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The genetic structure of Aedes aegypti populations is driven by boat traffic in the Peruvian Amazon.

  • Author(s): Guagliardo, Sarah Anne J
  • Lee, Yoosook
  • Pierce, Amanda A
  • Wong, Jacklyn
  • Chu, Yui Yin
  • Morrison, Amy C
  • Astete, Helvio
  • Brosi, Berry
  • Vazquez-Prokopec, Gonzalo
  • Scott, Thomas W
  • Kitron, Uriel
  • Stoddard, Steven T
  • et al.
Abstract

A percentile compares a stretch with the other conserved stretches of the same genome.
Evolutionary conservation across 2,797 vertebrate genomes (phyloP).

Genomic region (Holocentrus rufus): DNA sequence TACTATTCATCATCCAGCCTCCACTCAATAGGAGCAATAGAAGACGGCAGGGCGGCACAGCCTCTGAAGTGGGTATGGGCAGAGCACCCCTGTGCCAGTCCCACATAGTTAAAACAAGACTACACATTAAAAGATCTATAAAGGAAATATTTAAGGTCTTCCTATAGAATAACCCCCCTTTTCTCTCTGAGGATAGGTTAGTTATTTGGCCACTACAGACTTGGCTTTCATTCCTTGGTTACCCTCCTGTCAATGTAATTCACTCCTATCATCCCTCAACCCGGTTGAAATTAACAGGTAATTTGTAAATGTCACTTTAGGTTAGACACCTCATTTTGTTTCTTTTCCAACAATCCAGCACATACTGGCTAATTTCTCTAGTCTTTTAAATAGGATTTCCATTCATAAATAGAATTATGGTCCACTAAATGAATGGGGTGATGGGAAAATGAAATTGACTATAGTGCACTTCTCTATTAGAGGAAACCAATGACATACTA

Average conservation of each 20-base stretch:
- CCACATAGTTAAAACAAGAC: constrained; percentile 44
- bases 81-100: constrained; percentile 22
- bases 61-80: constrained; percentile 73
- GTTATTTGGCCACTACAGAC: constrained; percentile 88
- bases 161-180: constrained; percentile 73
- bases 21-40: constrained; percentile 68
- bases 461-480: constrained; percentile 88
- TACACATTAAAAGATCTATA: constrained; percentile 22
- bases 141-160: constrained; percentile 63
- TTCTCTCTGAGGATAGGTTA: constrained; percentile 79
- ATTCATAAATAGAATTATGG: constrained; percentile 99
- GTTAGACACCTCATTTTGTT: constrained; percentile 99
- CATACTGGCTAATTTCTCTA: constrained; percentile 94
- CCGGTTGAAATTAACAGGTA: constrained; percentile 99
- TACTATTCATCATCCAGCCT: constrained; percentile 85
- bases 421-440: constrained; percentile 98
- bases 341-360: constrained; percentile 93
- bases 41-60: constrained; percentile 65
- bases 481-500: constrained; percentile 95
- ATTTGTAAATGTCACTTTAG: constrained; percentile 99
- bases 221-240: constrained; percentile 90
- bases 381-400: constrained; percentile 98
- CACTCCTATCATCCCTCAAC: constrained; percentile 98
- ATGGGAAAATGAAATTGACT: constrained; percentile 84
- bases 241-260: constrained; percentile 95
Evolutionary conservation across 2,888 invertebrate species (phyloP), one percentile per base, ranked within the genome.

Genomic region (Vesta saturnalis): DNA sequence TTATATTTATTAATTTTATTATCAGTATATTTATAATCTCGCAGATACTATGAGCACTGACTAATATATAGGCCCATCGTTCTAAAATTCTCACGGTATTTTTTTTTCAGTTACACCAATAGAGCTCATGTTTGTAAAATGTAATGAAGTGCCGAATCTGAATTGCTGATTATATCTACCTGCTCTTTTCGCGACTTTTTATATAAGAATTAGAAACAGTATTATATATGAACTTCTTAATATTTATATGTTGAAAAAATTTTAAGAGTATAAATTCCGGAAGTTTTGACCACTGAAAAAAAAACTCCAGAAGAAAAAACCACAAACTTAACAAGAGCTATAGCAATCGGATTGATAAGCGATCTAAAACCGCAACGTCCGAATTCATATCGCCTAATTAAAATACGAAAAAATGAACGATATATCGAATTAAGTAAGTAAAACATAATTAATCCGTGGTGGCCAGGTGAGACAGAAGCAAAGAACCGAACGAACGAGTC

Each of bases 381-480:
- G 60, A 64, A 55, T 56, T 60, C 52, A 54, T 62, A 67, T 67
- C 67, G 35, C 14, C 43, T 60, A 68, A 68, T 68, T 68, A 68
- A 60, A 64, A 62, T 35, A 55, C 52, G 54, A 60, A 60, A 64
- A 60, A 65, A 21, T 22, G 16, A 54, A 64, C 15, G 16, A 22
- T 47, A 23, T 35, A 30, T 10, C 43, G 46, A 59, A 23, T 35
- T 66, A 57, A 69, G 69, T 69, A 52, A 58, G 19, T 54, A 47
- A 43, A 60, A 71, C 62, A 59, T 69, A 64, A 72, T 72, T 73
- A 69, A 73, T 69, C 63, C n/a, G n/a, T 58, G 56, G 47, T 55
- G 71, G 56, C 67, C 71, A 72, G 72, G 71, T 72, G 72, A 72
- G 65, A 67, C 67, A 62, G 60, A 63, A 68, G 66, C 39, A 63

In the Americas, as in much of the rest of the world, the dengue virus vector Aedes aegypti is found in close association with human habitations, often leading to high population densities of mosquitoes in urban settings. In the Peruvian Amazon, this vector has been expanding to rural communities over the last 10-15 years, but to date, the population genetic structure of Ae. aegypti in this region has not been characterized. To investigate the relationship between Ae. aegypti gene flow and human transportation networks, we characterized mosquito population structure using a panel of 8 microsatellite markers and linked results to various potential mechanisms for long-distance dispersal. Adult and immature Ae. aegypti (>20 individuals per site) were collected from Iquitos city and from six neighboring riverine communities, i.e., Nauta, Indiana, Mazan, Barrio Florida, Tamshiaco, and Aucayo. FST statistics indicate significant, but low to moderate differentiation for the majority of study site pairs. Population structure of Ae. aegypti is not correlated with the geographic distance between towns, suggesting that human transportation networks provide a reasonable explanation for the high levels of population mixing. Our results indicate that Ae. aegypti gene flow among sub-populations is greatest between locations with heavy boat traffic, such as Iquitos-Tamshiaco and Iquitos-Indiana-Mazan, and lowest between locations with little or no boat/road traffic between them such as Barrio Florida-Iquitos. Bayesian clustering analysis showed ancestral admixture among three genetic clusters; no single cluster was exclusive to any site. Our results are consistent with the hypothesis that human transportation networks, particularly riverways, are responsible for the geographic spread of Ae. aegypti in the Peruvian Amazon. Our findings are applicable to other regions of the world characterized by networks of urban islands connected by fluvial transport routes.

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